Home' LOTL : March 2007 Contents 29
Sixteen years ago, give or take a few months, a
girl stepped off a bus in the middle of nowhere
Australia. Now, she takes us back there to a
land alien to most city dwellers, what could be
a different continent if it weren’t for the utter
‘Austrayaness’ of it all.
It’s taken that long for Pip Newling to feel she could
put down all her experiences in one place, to distill
the essence and get them out of
Written with an unusual lack
of judgement, we see Pip from
selected angles but with enough
honesty to satisfy a reader’s
She talks about affairs of the heart,
he challenges of self reliance and
e primal ways of relating in the
utback, with an equal and even
e chapters are longer or shorter
pending on the turn of events in
ese intense, claustrophobic and
sty places. Places that both draw
u in with their inscrutability and
el you with their violence.
e intensity of being on the road
the relationships this produces
also brings out more about this young
woman although she really serves as a mirror for
her surroundings. These are “the people no-one
writes about anymore, if they ever did,” and this set
of stories leaves no room for romanticism.
The people in view were some of those living in,
and passing through, Halls Creek in the Kimberley
region of north Western Australia, and Mataranka
in the Top End in the early 1990s.
And this is where the power of the story was found.
Not in the fictionalised version that Pip originally
created, but in the real-life aspect of the stories and
the landscapes in which they took place, that she
re-discovered in the editing process.
“…When you hear about the turkey shoot,
shooting aboriginal people for sport...when you’re
confronted with that, and it’s based in truth, the
reader can trust the voice they hear it through,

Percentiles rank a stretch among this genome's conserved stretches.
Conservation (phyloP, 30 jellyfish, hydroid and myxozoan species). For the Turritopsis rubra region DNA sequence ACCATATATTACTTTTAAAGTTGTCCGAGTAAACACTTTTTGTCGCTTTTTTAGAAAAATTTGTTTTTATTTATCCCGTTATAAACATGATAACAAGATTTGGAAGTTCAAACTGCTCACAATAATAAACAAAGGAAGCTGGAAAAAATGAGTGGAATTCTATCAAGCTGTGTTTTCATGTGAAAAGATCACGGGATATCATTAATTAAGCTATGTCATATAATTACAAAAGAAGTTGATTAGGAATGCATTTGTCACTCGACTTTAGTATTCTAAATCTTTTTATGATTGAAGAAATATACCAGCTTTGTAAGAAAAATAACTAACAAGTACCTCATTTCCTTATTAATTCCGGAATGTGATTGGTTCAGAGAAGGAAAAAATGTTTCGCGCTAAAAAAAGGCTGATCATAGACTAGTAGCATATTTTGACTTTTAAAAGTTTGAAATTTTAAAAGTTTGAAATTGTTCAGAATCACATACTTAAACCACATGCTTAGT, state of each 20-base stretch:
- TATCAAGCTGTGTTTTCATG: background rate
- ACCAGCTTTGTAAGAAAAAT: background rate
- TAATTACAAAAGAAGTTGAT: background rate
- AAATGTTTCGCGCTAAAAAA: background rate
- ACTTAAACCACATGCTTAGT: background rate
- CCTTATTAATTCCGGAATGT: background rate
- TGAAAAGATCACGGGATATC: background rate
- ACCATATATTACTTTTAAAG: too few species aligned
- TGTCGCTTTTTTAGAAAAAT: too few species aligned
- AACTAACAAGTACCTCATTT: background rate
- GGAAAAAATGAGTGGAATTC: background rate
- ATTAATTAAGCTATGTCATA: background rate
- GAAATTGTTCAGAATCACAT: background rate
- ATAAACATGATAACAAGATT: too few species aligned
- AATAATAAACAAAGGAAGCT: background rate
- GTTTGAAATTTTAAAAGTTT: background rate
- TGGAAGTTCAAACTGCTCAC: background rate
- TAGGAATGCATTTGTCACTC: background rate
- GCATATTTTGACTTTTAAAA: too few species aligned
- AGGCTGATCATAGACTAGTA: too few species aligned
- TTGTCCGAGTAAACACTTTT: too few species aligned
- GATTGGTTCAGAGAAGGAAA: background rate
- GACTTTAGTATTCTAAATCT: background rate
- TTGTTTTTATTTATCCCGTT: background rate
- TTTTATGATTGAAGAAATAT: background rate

without being put on notice by the narrator.”
This is just one example of the gulf between
indigenous and white people that informs the text.
We see Pip trying to bridge this gap, something
that takes “time and consistency” including times
where it seemingly “backfires.”
“It’s still a white person’s story…there are no
substantial relationships with indigenous people
and that’s not to say that they weren’t there in
small ways…I’m a white person, I can leave, I have
opportunities everywhere I go.”
Challenging the notion of Australian-ness was
also a pivotal theme. What can the reader identify
as Australian? The beer, the male chauvinism,
the aboriginal camps, the pub, the cowboys, the
language, the landscape.
To be in a place where there is a native language
that’s not English would be a foreign concept to
many Australians. The same place where bars
are barricaded with wire mesh, public brawls are
part of life, and the Police have different rules for
“The clash and ringing of metal was becoming
rhythmical, and I guess kind of reassuring because
they hadn’t actually hit each other’s bodies.
They must have been getting tired though. The
fight had been going a good fifteen minutes
already. The younger woman stumbled. The crowd
took a collective intake of breath as we watched
the arc of the older woman’s picket. It landed
squarely on the other’s torso, with a dull, fleshy,
This fight between two aboriginal women recounted
in Knockabout Girl took place outside the pub in
Hall’s Creek where Pip worked behind the bar,
prompted by an argument over a man.
Perhaps inevitably, the sexual language spoken in
this ‘land’ is straight. To be the “wrong sexuality,
the wrong colour” means you can have battles.
Although she came out as a lesbian some years
later, the Pip of that era was one with “long, blonde
hair, hanging out at the pub…trying hard to be a
“In some respects I was looking for a community
to belong to and ended up in Halls Creek…but it’s
really about this story I am telling, of Australia rather
than my life.”
During her return to Halls Creek and Mataranka in
2005, her observations of which are included in
the book, Pip said, “It was interesting going back
and seeing that the white people had moved on
but the indigenous people had stayed and brought
their kids up and sent them to uni, and they
“It’s not impossible to be friends but it’s a big
task…Whose side you are on is often what it
comes down to.”
Pip is working on another book, perhaps with a
community theme, maybe a lesbian theme, we’ll
just have to wait and see.
Knockabout Girl (Harper Collins) RRP $27.99.
TALKS TO PIP NEWLING
ABOUT THE OUTBACK
INSPIRED HER BOOK
‘KNOCKABOUT GIRL’. Centre
Photo of Pip
Photo of the
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